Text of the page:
Paulina Lagudi has written, produced and directed her first feature film aimed at highlighting the challenging yet, positive aspects of stepfamily life. Starring Charisma Carpenter of “Angel” and “Buffy”, and “The Expendables” and Josh Hopkins of “Cougar Town”, “Quantico”, and “Bones”, “Mail Order Monster” is predominantly told from the perspective of Sam, a young girl who is struggling to accept her father’s new girlfriend following the death of her mom.
In this interview, Paulina discusses “Mail Order Monster” (M.O.M) and why making a movie that shows the ‘grey’ areas in family life, as well as portraying stepmoms in a positive manner was important to her.
Hi Paulina! Congratulations on the movie! Where did the idea for the storyline come from?
Thank you! The storyline came from classic family films that I grew up watching and loving. The classics like ‘E.T.’ and ‘The Iron Giant’ were inspirations for the film for sure, but I also wanted to put a spin on the classic family genre and make it relatable to families today.
You dedicate this movie to your stepmom and consider her your best friend. Has your relationship with her influenced how you wanted the theme of the movie to be portrayed?
Very much so. This film is very personal to me, so I was able to pull on a lot of my own emotional experiences with my stepmom to make it as relatable as possible when you have a robot-like monster running around. Like most blended families, both my stepmom and my siblings and I had to go through many emotional changes. My stepmom came into my life when I was 13 years old, Sam is 12 in the film, and that age can be really tough when not only trauma happens, but when a new parental figure comes into the picture. My goal was to show how the best of intentions from parents can come across as the end of the world to a child who is trying desperately to hold on to a life that just doesn’t exist anymore.
There has been a lot of stepmom roles portrayed negatively in TV and movies. How important was it for you to highlight stepfamily life, in particular, the role of the stepmom in a more positive manner?
This was definitely one of the motivating factors for making this film in the first place. It was not only frustrating to see stepparents portrayed negatively in stories, but these family roles in general portrayed so black and white. ‘Mail Order Monster’ isn’t so much about portraying anyone or anything as positive or negative. It is about the grey area. This grey area is the essence of blended families. Often times hurtful things are said or done because of fear of change and the pain that comes with that rather than an actual dislike for the new member of the family.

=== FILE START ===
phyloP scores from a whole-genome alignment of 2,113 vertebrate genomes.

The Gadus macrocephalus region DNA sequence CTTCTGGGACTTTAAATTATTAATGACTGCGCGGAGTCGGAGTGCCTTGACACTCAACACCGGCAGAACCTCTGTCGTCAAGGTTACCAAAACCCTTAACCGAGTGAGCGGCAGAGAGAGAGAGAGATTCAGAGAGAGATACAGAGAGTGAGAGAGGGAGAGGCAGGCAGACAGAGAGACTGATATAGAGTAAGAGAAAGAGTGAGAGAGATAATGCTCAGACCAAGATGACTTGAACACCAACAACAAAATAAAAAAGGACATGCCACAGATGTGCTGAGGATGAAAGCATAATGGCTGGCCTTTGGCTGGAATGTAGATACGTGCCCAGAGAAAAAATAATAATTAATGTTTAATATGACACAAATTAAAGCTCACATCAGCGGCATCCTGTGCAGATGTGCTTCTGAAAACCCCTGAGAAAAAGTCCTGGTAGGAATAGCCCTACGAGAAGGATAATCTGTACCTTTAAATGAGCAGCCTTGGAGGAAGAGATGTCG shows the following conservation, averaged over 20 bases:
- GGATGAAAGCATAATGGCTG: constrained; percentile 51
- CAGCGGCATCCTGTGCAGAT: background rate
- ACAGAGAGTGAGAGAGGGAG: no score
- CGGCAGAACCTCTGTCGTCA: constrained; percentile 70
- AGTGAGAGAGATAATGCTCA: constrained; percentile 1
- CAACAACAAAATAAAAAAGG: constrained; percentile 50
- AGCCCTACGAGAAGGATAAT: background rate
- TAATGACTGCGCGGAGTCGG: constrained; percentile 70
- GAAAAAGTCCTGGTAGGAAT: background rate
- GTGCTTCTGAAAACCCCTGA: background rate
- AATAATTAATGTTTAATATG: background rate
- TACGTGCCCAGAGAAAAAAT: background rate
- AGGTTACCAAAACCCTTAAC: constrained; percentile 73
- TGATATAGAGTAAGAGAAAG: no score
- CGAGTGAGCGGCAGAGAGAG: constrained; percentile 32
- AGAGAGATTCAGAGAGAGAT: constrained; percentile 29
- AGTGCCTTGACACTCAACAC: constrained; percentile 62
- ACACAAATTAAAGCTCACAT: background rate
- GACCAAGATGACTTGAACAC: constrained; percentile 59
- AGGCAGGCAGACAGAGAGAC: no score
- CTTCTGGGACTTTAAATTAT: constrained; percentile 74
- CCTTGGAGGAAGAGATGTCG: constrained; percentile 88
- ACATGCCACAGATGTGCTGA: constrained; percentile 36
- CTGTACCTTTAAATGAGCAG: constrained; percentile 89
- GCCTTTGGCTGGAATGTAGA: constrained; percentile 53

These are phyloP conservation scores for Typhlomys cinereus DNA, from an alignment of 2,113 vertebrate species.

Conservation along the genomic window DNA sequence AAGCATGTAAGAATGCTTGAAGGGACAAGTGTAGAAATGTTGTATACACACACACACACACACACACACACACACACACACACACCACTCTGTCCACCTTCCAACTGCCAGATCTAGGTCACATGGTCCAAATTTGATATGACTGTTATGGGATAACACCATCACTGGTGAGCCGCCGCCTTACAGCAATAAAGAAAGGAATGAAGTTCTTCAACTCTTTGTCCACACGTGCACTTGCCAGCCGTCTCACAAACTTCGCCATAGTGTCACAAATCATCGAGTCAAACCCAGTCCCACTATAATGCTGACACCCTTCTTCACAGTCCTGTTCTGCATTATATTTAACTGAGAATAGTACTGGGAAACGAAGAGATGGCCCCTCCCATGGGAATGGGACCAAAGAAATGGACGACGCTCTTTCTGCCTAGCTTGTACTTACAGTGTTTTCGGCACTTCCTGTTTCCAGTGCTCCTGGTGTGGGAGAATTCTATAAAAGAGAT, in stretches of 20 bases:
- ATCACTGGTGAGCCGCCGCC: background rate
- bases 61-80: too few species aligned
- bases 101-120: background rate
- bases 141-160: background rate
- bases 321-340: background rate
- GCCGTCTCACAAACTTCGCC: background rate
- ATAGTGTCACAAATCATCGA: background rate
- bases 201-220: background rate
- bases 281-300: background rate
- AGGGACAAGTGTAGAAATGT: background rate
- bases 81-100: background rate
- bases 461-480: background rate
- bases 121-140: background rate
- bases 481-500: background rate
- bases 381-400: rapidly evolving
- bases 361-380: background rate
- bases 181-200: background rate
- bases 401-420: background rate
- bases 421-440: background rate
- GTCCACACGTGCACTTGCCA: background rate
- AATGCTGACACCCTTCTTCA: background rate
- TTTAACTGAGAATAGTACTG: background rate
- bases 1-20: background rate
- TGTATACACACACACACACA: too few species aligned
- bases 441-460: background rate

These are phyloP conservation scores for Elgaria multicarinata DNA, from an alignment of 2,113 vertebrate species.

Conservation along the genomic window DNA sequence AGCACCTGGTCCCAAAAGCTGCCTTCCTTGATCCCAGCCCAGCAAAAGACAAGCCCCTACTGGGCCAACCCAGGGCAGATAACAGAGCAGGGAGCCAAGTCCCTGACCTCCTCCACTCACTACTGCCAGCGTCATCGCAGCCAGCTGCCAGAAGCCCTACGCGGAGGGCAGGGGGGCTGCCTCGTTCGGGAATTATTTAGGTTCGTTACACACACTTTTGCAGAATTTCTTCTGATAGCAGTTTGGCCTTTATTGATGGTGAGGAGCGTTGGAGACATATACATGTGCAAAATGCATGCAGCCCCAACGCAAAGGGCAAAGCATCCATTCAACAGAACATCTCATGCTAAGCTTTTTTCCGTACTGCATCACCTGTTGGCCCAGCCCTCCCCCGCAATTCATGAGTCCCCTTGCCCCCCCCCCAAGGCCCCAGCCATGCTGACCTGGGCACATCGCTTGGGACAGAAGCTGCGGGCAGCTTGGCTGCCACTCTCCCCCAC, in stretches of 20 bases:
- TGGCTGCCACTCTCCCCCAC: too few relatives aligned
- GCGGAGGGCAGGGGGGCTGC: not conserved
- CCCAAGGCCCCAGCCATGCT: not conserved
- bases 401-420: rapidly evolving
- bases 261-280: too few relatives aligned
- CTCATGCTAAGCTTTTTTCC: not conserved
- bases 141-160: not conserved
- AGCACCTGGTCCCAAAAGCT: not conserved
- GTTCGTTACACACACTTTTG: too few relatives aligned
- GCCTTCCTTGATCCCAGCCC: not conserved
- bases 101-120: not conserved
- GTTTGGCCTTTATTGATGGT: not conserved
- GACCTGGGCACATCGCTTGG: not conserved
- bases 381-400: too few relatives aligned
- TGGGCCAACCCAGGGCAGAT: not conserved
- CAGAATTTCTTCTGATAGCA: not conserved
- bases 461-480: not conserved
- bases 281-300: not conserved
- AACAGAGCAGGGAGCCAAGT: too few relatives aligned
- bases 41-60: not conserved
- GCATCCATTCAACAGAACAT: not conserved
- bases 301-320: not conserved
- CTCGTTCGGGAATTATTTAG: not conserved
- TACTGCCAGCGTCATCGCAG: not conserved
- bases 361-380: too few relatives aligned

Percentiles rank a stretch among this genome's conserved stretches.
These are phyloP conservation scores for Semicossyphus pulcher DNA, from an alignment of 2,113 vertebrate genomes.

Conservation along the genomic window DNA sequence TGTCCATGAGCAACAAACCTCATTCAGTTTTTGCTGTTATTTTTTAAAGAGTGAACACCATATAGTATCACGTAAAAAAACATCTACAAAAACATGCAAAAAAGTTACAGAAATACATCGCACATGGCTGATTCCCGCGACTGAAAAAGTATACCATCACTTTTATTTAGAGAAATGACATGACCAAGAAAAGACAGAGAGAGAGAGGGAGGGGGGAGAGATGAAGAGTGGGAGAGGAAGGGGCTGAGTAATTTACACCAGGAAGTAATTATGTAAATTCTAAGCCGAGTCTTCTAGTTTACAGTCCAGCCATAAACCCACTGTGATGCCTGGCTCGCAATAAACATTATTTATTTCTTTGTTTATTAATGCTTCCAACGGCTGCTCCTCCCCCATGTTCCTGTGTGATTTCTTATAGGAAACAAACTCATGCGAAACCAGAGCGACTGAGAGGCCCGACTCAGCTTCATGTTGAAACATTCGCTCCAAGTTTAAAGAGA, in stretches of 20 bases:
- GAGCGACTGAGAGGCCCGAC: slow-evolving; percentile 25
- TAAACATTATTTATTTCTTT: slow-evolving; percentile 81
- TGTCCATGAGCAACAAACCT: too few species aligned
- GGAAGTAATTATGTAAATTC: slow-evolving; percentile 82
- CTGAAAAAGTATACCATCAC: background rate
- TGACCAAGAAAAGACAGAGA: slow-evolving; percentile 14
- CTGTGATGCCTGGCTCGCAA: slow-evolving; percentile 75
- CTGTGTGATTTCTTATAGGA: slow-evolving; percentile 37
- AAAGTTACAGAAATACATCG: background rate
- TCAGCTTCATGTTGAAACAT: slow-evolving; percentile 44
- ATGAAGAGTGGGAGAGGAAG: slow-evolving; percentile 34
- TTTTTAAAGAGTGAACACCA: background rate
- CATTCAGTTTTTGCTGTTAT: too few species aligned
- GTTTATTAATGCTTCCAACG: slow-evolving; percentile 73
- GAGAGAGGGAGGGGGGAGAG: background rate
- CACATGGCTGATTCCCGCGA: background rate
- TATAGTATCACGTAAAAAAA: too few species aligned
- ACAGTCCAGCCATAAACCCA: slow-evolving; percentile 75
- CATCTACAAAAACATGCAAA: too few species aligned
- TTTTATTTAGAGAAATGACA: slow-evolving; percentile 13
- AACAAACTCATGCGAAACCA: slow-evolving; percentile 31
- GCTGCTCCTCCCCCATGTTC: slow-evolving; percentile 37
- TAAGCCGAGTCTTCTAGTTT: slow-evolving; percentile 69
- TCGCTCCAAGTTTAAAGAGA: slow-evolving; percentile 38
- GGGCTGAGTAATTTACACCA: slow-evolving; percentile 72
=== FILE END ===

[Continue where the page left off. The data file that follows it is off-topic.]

Has your experience as a stepdaughter influenced how you were able to write the perspective of Sam?
Absolutely. It allowed me to tell a more authentic story I think. So many times these roles are written by older men who have never been a stepdaughter. I’ve lived this. It was actually a really therapeutic process for me to write this film because I was able to write from not only Sam’s (aka my own) perspective but also from her dad and Sydney’s. I could empathize with my dad and my stepmom’s intentions that I just couldn’t do when I was going through it all at a young age.
Sydney is clearly a loving stepmom, who is keen to bond with her stepdaughter, and get to know her better; however, she is met with resistance, as Sam is still grieving the loss of her mother and is struggling to adapt to changes within the family dynamic. As a stepchild, what advice would you give to stepmoms who are in Sydney’s position?
Be patient, be you, and don’t take it personally. If you authentically care for your new stepchild, they will eventually take down their guard and let you in. My stepmom’s nickname for me is Turtle because I used to have such a hard shell when she first came into the family, but I eventually let her in and she discovered the gushy, emotional mess I truly am. My stepmom never tried to be something she wasn’t. She never tried to be my mother. She was authentically herself, which was dependable, loving, funny, and caring. Eventually, as I got older, I was able to see that and our relationship grew very strong.
“I know I’m not your mom. I could never be Wendy and I know you weren’t born to me, but I choose you. I choose you and your father.” – Sydney to Sam